Friday, November 16, 2018 06:46:08 PM
An editorial published by the New York Times on October 29 highlighted the fact that the Rohingyas were among the most persecute minorities in the world today. It mentioned that the government of Myanmar has created a plan to expel the country's persecuted Rohingya Muslim minority. Under the proposal, all Rohingya who refuse to identify themselves as "Bengalis" (a term used for illegal migrants from Bangladesh) and do not have documentation acceptable to the government will be detained in camps before being driven out of the country. Incredibly, the government appealed to the United Nations last month for assistance with this project. The United Nations High Commissioner for Refugees, not surprisingly, refused to help relocate people being interned by their own government.
Some 140,000 of the estimated 1.1 million Rohingya in Myanmar are already living in internment camps, forced to flee their homes by anti-Muslim rampages incited by the radical Buddhist monk Ashin Wirathu and his extremist group 969, as per the editorial. The conditions in the camps are appalling. In addition to malnutrition, a lack of medical care, employment and education, the Rohingya face beatings and torture by local authorities. More than 100,000 Rohingya have fled Myanmar by boat for Malaysia and Thailand. Thousands more have fled overland.
This is only the latest form of persecution. Under a 1982 law, Myanmar denied citizenship to the Rohingya, and last November it rejected a United Nations resolution calling for it to grant them citizenship. Instead, the government of President Thein Sein came up with the new proposal, which falsely holds out the possibility of citizenship at some future time, but only if the Rohingya agree to reclassification as Bengalis and have the required documents, which thousands of displaced people simply don't have — as per the editorial.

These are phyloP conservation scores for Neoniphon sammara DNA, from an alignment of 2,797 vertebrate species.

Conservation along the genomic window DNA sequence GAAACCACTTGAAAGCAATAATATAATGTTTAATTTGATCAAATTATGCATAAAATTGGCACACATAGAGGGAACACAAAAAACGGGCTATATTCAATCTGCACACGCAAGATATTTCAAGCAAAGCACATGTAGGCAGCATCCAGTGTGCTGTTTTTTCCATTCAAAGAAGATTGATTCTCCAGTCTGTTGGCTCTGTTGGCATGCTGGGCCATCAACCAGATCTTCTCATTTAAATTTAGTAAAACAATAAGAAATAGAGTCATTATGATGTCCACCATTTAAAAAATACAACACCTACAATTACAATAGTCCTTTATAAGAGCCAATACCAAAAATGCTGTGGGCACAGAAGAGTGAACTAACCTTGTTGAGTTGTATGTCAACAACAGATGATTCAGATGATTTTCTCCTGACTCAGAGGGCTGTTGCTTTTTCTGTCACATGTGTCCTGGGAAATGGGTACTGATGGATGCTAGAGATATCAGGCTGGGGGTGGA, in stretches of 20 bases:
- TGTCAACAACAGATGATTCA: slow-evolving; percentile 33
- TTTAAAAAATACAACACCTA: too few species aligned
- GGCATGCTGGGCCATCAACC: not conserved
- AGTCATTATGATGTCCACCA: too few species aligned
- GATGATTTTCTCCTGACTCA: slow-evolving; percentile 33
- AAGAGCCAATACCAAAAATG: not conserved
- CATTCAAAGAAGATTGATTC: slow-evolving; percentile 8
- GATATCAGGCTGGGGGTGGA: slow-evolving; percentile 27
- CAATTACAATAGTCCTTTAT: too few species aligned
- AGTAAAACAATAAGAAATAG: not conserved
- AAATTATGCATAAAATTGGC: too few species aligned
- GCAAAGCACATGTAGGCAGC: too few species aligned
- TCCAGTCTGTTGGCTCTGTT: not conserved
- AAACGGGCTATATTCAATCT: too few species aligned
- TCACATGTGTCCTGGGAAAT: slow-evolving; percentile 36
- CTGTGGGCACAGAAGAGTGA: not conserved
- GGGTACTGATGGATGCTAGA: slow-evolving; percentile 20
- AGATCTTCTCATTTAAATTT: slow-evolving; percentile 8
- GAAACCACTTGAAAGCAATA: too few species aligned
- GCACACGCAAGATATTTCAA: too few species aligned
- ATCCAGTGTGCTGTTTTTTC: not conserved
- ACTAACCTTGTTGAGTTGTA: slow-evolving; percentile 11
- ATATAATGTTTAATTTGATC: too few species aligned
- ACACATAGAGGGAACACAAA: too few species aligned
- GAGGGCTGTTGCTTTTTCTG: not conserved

It is quite obvious that the Myanmar government has a long term plan to eventually — under the guise of classifying all Rohingyas as Bengalis and not Rohingya, throw them out of the country. This point has as its basis in the statement made by the Burmese President in the aftermath of the violence as Myanmar President Thein Sein reportedly told a visiting United Nations delegation that the government did not recognize the Rohingya as citizens of Myanmar, and was planning to install them in refugee camps until another country could be found to take them.
Which country might that be — to the Burmese government only Bangladesh seems to have the potential to take in vast numbers of Rohingyas — as it has not pushed any Rohingyas to India — despite sharing a common border which is far larger than what it shares with Bangladesh. Of course, it could not push India around or ignore it as it can Bangladesh as India has more geo-political clout than Bangladesh.
While Myanmar has recently agreed to take back Rohingya refugees from Bangladesh, the fact remains that the numbers who have been repatriated are insignificant compared to the at least 500 000 who have entered into Bangladesh illegally between 1978 and 2014. Most Rohingyas don't want to end up in Myanmar where they have to live in perpetual fear, stripped of almost all basic human rights.
Rohingyas are treated as Bangladeshis and outsiders. The government of Myanmar is trying to force them to come to Bangladesh. But our government is not being active either in diplomatic front or otherwise. We are surprised that the government is not taking the matter seriously. It is the international community that is found worrying about the most illegal policy being pursued by Myanmar. The Rohingyas cannot be denied citizenship of Myanmar for the simple reason that they settled in Myanmar many years before Bangladesh was born. This matter should forcefully be agitated in international forums.